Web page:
Dropbox suffered a major outage over the weekend.
In one of the more bizarre recent incidents, after the service went down on Friday evening a group of hackers claimed to have infiltrated the service and compromised its servers.
However, on the Dropbox blog, Dropbox VP of engineering Ardita Ardwarl told users that hackers were not to blame.
Ardwari said, “On Friday evening we began a routine server upgrade. Unfortunately, a bug installed this upgrade on several active servers, which brought down the entire service. Your files were always safe, and despite some reports, no hacking or DDOS attack was involved.”
The fault occurred when a bug in an upgrade script caused an operating system upgrade to be triggered on several live machines, rendering them inoperative. Although the fault was rectified in three hours, the knock-on effects led to problems that lasted through the weekend for some users.
Dropbox has assured users that there are no further problems and that all users should now be back online. It said that at no point were files in danger, adding that the affected machines didn’t host any user data. In other words, the “hackers” weren’t hackers at all, but attention seeking trolls.
Dropbox claims to have over 200 million users, many of which it has acquired through strategic partnerships with device manufacturers offering free storage with purchases.
The company is looking forward to an initial public offering (IPO) on the stock market, so the timing of such a major outage could not be worse. Dropbox, which includes Bono and The Edge from U2 amongst its investors, has recently enhanced its business offering to appeal to enterprise clients, and such a loss of uptime could affect its ability to attract customers.
A computer security firm has discovered data it says belongs to some 152 million Adobe Systems Inc user accounts, suggesting that a breach reported a month ago is much larger than Adobe has so far disclosed and is one of the largest on record.
LastPass, a password security firm, said that it has found email addresses, encrypted passwords and password hints stored in clear text from Adobe user accounts on an underground website frequented by cyber criminals.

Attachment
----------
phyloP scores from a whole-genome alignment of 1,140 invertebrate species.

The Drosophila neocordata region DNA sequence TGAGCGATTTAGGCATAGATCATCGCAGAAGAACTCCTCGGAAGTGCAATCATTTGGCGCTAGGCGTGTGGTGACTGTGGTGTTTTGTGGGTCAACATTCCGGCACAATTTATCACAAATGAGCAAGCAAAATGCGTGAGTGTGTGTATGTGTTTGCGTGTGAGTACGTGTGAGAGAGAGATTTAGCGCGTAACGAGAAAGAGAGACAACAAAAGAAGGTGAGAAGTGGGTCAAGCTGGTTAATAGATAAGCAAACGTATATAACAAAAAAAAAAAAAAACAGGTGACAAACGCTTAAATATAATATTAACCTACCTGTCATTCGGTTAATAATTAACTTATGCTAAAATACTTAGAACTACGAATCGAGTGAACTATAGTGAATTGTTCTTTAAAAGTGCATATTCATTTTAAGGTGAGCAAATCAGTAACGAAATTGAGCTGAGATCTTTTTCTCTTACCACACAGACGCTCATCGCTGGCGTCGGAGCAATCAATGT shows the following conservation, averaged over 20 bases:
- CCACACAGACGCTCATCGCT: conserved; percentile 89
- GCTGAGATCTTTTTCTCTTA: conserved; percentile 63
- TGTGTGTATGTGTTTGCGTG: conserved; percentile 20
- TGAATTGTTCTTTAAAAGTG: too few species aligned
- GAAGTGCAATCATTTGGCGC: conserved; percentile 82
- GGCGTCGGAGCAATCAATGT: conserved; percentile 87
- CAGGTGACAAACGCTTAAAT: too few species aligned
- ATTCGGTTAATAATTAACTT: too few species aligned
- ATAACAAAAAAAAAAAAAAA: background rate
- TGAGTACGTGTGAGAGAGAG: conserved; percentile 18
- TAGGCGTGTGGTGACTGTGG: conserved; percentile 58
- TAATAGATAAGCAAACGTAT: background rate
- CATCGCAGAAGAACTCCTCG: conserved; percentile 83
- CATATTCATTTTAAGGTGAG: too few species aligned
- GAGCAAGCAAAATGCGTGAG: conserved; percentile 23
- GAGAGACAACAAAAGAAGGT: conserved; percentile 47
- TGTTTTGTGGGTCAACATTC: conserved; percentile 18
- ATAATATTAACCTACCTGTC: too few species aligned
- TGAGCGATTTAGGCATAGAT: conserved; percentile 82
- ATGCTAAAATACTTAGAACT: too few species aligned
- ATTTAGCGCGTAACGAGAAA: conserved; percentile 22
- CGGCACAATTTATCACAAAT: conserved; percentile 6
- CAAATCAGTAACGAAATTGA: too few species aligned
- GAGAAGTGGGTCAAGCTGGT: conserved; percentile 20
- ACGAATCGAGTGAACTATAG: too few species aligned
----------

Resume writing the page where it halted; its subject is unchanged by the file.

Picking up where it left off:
Adobe said last week that attackers had stolen data on more than 38 million customer accounts, on top of the theft of information on nearly 3 million accounts that it disclosed nearly a month earlier.
The maker of Photoshop and Acrobat software confirmed that LastPass had found records stolen from its data center, but downplayed the significance of the security firm’s findings.
While the new findings from LastPass indicate that the Adobe breach is far bigger than previously known, company spokeswoman Heather Edell said it was not accurate to say 152 million customer accounts had been compromised because the database attacked was a backup system about to be decommissioned.
She said the records include some 25 million records containing invalid email addresses, 18 million with invalid passwords. She added that “a large percentage” of the accounts were fictitious, having been set up for one-time use so that their creators could get free software or other perks.
She also said that the company is continuing to work with law enforcement and outside investigators to determine the cost and scope of the breach, which resulted in the theft of customer data as well as source code to several software titles.
The company has notified some 38 million active Adobe ID users and is now contacting holders of inactive accounts, she said.
Paul Stephens, director of policy and advocacy for the non-profit Privacy Rights Clearinghouse, said information in an inactive database is often useful to criminals.
He said they might use it to engage in “phishing” scams or attempt to figure out passwords using the hints provided for some of the accounts in the database. In some cases, people whose data was exposed might not be aware of it because they have not accessed the out-of-date accounts, he said.
“Potentially it’s the website you’ve forgotten about that poses the greater risk,” he said. “What if somebody set up an account with Adobe ten years ago and forgot about it and they use the same password there that they use on other sites?”
Motorola announced on Twitter that the Android software update for the Xoom tablet is being pushed out in phases starting March 11, which includes enhancements to support the upcoming Adobe Flash Player 10.2.
Launched on February 24, the Xoom was pushed out to the market with some seemingly rushed, half done features, just so it arrived on the market before a new iPad. Despite certain hardware advantages over the original and new iPad, the Xoom flaunted 4G radios, SD card memory expansion and Flash support. However, none of these features were actually operational when the device launched. Read More….